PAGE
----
Prof. Charles Nesson, Harvard University (USA)
The students will be asked to assume, hypothetically, that they are the exclusive source of human data for an AI application, and they will be queried how we might as a group cleanse ourselves so that the AI to be schooled on our data is unbiased.

10.00-11.00 | The mind of God
Fern Leicher Nesson, Post-graduate Fellow at the Maine Media College with a J.D. from Harvard Law School and Master of Fine Arts Degree in Photography (USA)
That phrase is a quotation from Johannes Kepler about the mathematical underpinnings of the structure of the universe and my lecture examines the relationship of theoretical mathematical reasoning to abstract photography.  Included are topics such as transcendental numbers, the Theorem of Calculus and quantum computing. My research is basic to math, science and art. I will be speaking about the search for truth in each of these fields.  I will also explain its relevance to the study of artificial intelligence.

11.00-11.30 | Coffee break

11.30-13.00 | AI and concentration of power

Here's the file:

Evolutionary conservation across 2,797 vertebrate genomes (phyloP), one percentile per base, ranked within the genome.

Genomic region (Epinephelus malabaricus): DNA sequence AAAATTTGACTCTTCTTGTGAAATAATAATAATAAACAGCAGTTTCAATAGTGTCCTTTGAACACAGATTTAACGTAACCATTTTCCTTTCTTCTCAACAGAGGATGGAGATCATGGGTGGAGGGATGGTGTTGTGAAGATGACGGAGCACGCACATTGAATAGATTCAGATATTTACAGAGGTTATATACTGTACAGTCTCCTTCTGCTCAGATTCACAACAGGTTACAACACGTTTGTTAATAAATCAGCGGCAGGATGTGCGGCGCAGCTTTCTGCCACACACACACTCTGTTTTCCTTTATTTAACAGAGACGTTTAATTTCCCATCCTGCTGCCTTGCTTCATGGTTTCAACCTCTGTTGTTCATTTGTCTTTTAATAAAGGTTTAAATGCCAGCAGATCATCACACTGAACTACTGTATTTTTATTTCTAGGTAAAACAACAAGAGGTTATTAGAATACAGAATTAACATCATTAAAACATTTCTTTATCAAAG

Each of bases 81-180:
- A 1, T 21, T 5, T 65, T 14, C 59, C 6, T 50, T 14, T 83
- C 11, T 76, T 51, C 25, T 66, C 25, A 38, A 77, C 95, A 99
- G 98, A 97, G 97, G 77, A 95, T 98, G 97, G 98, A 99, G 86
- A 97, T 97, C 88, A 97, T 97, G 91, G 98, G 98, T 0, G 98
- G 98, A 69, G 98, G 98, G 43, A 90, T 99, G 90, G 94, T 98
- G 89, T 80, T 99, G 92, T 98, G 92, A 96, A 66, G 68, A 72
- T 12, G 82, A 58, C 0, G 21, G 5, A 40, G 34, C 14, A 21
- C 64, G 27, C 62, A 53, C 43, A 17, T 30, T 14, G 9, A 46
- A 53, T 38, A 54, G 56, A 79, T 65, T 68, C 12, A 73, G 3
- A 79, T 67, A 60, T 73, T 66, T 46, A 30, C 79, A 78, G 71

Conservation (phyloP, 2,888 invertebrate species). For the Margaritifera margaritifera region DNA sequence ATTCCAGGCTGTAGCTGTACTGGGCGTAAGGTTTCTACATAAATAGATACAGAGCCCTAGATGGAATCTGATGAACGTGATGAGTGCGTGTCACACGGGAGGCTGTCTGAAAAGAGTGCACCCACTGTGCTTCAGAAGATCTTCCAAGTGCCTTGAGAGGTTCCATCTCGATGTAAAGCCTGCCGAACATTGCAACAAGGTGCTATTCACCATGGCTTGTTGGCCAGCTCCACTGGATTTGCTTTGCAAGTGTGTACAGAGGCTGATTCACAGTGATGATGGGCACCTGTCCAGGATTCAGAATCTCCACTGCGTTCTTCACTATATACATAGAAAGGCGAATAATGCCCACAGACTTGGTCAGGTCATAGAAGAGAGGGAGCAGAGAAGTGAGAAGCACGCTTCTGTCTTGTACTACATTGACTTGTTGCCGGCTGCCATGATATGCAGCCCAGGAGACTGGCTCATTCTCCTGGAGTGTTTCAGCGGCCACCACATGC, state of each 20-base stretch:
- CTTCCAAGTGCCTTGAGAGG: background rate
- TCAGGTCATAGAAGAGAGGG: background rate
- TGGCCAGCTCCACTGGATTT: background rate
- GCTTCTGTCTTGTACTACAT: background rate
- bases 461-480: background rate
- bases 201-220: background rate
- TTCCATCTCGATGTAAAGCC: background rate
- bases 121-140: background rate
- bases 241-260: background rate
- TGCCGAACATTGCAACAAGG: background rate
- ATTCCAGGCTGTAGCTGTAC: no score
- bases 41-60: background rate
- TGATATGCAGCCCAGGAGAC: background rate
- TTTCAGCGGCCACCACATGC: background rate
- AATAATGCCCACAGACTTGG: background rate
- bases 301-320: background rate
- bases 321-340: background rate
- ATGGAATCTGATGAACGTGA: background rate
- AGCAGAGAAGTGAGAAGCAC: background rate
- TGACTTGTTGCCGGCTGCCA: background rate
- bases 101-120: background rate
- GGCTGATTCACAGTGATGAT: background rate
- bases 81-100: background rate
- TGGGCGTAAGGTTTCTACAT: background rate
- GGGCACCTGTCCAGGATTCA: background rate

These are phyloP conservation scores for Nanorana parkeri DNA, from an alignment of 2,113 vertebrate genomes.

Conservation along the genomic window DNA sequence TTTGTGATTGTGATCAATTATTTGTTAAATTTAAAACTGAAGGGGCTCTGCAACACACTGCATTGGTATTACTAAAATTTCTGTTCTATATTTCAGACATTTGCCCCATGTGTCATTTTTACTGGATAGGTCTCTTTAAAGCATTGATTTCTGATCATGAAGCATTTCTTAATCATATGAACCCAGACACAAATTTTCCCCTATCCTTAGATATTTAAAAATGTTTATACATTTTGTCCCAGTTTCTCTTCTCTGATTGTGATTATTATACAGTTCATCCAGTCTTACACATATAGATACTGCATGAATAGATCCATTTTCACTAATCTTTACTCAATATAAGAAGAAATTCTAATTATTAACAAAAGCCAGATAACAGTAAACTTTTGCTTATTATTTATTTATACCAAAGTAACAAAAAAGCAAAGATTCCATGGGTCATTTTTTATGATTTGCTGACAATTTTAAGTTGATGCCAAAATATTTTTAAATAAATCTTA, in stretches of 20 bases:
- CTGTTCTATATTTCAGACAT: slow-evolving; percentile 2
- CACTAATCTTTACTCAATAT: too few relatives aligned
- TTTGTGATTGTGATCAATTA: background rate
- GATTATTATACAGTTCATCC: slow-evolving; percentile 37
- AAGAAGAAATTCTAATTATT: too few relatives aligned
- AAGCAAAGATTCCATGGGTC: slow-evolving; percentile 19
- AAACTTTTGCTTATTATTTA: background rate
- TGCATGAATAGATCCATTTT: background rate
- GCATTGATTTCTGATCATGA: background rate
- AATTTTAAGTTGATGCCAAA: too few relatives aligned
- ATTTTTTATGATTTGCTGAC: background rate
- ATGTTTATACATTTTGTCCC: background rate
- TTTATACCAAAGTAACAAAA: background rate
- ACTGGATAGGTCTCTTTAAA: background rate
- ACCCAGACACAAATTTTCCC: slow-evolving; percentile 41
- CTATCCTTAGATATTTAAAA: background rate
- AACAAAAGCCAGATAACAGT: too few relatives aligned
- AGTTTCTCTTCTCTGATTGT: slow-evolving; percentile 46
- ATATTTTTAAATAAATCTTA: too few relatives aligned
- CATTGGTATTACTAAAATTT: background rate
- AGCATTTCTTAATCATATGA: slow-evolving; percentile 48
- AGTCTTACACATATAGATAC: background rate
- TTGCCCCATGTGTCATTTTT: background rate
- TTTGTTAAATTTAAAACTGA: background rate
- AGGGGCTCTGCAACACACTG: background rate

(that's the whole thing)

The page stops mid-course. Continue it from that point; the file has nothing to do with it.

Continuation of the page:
Prof. Maurizio Borghi, Bournemouth University (UK)
The lecture illustrates some emerging trends in Big Data analytics and Artificial Intelligence toward greater concentration of economic, technological and cultural power in the internet economy. It critically discusses the pitfalls in the current regulatory regime and how to address them.

14.00-15.30 | Demand for AI
Prof. Brett Frischmann, Villanova University (USA)
What AI should be built, and what AI should not? How smart should our supposedly smart techno-social systems be? Who decides? How do we know what AI we want? Who decides what AI we get or what AI gets built and deployed?
I will explore these and others questions that I began to answer in prior work, especially Re-Engineering Humanity, and that still occupy a significant part of my research.

15.30-16.00 | Coffee break

16.00-17.30 | Is digital labor the secret ingredient of AI?, or why humans may actually be taking robots’ jobs
Prof. Antonio Casilli, Telecom Paris Tech (France)